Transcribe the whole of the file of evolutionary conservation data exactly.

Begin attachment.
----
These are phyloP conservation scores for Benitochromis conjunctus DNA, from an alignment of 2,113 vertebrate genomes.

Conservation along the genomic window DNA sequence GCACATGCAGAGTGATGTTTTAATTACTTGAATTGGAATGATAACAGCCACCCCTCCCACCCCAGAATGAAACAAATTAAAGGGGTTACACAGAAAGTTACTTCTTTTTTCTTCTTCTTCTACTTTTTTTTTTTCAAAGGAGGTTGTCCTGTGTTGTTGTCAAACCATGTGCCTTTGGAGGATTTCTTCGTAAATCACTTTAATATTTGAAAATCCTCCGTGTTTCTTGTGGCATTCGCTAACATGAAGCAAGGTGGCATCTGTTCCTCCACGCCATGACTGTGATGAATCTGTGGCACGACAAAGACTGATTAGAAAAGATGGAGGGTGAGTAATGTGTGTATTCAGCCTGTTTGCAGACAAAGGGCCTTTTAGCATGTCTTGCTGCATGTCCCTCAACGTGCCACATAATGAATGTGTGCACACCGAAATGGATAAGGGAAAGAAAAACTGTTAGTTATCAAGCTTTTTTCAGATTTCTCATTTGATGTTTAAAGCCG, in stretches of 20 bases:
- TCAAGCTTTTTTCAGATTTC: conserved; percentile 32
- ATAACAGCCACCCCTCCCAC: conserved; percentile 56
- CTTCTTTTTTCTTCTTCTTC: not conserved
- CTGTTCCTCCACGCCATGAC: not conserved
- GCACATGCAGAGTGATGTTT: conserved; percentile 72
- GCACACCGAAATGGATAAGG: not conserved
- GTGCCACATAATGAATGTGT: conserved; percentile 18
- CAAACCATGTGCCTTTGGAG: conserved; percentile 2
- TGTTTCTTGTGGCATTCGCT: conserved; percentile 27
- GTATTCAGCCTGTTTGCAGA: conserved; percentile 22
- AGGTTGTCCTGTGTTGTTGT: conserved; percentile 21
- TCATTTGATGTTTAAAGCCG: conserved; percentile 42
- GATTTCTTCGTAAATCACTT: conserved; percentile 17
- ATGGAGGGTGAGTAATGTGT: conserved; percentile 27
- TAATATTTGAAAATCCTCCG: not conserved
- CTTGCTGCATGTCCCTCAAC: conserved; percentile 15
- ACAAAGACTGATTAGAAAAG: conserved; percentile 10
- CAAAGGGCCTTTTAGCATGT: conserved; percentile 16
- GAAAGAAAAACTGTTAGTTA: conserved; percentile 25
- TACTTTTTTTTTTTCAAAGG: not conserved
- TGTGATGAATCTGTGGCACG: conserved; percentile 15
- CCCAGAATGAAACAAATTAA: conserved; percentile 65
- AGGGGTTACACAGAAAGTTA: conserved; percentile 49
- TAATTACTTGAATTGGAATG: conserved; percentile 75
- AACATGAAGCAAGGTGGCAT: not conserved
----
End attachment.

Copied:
These are phyloP conservation scores for Benitochromis conjunctus DNA, from an alignment of 2,113 vertebrate genomes.

Conservation along the genomic window DNA sequence GCACATGCAGAGTGATGTTTTAATTACTTGAATTGGAATGATAACAGCCACCCCTCCCACCCCAGAATGAAACAAATTAAAGGGGTTACACAGAAAGTTACTTCTTTTTTCTTCTTCTTCTACTTTTTTTTTTTCAAAGGAGGTTGTCCTGTGTTGTTGTCAAACCATGTGCCTTTGGAGGATTTCTTCGTAAATCACTTTAATATTTGAAAATCCTCCGTGTTTCTTGTGGCATTCGCTAACATGAAGCAAGGTGGCATCTGTTCCTCCACGCCATGACTGTGATGAATCTGTGGCACGACAAAGACTGATTAGAAAAGATGGAGGGTGAGTAATGTGTGTATTCAGCCTGTTTGCAGACAAAGGGCCTTTTAGCATGTCTTGCTGCATGTCCCTCAACGTGCCACATAATGAATGTGTGCACACCGAAATGGATAAGGGAAAGAAAAACTGTTAGTTATCAAGCTTTTTTCAGATTTCTCATTTGATGTTTAAAGCCG, in stretches of 20 bases:
- TCAAGCTTTTTTCAGATTTC: conserved; percentile 32
- ATAACAGCCACCCCTCCCAC: conserved; percentile 56
- CTTCTTTTTTCTTCTTCTTC: not conserved
- CTGTTCCTCCACGCCATGAC: not conserved
- GCACATGCAGAGTGATGTTT: conserved; percentile 72
- GCACACCGAAATGGATAAGG: not conserved
- GTGCCACATAATGAATGTGT: conserved; percentile 18
- CAAACCATGTGCCTTTGGAG: conserved; percentile 2
- TGTTTCTTGTGGCATTCGCT: conserved; percentile 27
- GTATTCAGCCTGTTTGCAGA: conserved; percentile 22
- AGGTTGTCCTGTGTTGTTGT: conserved; percentile 21
- TCATTTGATGTTTAAAGCCG: conserved; percentile 42
- GATTTCTTCGTAAATCACTT: conserved; percentile 17
- ATGGAGGGTGAGTAATGTGT: conserved; percentile 27
- TAATATTTGAAAATCCTCCG: not conserved
- CTTGCTGCATGTCCCTCAAC: conserved; percentile 15
- ACAAAGACTGATTAGAAAAG: conserved; percentile 10
- CAAAGGGCCTTTTAGCATGT: conserved; percentile 16
- GAAAGAAAAACTGTTAGTTA: conserved; percentile 25
- TACTTTTTTTTTTTCAAAGG: not conserved
- TGTGATGAATCTGTGGCACG: conserved; percentile 15
- CCCAGAATGAAACAAATTAA: conserved; percentile 65
- AGGGGTTACACAGAAAGTTA: conserved; percentile 49
- TAATTACTTGAATTGGAATG: conserved; percentile 75
- AACATGAAGCAAGGTGGCAT: not conserved